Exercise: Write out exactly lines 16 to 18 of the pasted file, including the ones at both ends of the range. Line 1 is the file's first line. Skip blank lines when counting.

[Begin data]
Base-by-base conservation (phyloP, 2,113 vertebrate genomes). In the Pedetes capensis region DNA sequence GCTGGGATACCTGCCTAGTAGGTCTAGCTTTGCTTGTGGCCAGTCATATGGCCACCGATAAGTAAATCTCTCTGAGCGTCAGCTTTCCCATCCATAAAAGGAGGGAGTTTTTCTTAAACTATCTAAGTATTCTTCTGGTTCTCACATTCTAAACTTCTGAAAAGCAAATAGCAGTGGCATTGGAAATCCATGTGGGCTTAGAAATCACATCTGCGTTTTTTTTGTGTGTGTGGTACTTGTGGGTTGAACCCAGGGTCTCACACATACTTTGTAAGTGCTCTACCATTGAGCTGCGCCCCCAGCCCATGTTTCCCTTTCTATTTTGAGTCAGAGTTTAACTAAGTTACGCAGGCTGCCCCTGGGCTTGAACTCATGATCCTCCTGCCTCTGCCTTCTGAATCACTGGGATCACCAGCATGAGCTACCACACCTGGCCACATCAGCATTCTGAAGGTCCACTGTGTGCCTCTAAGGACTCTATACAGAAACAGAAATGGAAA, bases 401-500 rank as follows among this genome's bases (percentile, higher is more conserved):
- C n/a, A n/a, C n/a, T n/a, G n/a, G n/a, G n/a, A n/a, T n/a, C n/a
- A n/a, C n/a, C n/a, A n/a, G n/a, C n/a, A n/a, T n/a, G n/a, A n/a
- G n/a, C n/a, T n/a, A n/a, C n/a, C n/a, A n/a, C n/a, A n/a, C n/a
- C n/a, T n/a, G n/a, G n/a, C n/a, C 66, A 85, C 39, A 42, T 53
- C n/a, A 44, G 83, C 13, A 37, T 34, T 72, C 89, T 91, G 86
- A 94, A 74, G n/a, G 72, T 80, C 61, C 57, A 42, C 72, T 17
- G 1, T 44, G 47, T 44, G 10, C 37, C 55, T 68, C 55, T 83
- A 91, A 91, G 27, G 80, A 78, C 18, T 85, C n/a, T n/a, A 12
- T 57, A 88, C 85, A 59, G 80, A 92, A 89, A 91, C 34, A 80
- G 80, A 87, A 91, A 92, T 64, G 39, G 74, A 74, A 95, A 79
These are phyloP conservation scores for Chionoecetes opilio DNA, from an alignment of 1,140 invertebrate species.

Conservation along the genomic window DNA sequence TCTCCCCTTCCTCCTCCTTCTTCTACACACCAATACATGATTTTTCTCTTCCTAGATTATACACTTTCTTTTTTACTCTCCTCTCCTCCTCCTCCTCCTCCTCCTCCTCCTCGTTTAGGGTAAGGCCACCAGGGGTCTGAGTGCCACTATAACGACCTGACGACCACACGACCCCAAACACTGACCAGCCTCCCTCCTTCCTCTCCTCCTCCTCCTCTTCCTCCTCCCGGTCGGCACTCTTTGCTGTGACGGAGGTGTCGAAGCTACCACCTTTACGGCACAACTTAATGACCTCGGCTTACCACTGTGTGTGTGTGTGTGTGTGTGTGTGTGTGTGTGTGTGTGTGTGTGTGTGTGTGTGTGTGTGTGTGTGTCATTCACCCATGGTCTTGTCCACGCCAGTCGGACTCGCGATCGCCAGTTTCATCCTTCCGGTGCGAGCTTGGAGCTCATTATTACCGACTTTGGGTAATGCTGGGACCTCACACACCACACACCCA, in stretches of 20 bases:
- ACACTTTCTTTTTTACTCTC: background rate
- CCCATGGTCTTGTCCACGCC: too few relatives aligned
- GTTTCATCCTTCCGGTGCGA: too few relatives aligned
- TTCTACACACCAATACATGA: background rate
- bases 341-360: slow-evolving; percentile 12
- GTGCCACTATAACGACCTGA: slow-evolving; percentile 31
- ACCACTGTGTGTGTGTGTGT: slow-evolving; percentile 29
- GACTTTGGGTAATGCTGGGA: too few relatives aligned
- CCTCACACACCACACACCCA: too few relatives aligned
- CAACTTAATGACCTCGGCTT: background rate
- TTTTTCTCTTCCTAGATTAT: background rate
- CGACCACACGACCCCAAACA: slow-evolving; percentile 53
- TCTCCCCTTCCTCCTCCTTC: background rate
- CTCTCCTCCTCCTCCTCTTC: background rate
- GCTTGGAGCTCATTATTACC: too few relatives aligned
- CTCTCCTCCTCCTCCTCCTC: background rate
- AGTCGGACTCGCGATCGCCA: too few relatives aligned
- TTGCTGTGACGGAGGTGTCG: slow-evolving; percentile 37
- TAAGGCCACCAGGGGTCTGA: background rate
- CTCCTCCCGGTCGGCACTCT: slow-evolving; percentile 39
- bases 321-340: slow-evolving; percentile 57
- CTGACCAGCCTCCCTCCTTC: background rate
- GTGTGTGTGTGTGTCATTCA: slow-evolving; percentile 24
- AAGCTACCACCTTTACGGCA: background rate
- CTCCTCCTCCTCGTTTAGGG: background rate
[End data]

- GTTTCATCCTTCCGGTGCGA: too few relatives aligned
- TTCTACACACCAATACATGA: background rate
- bases 341-360: slow-evolving; percentile 12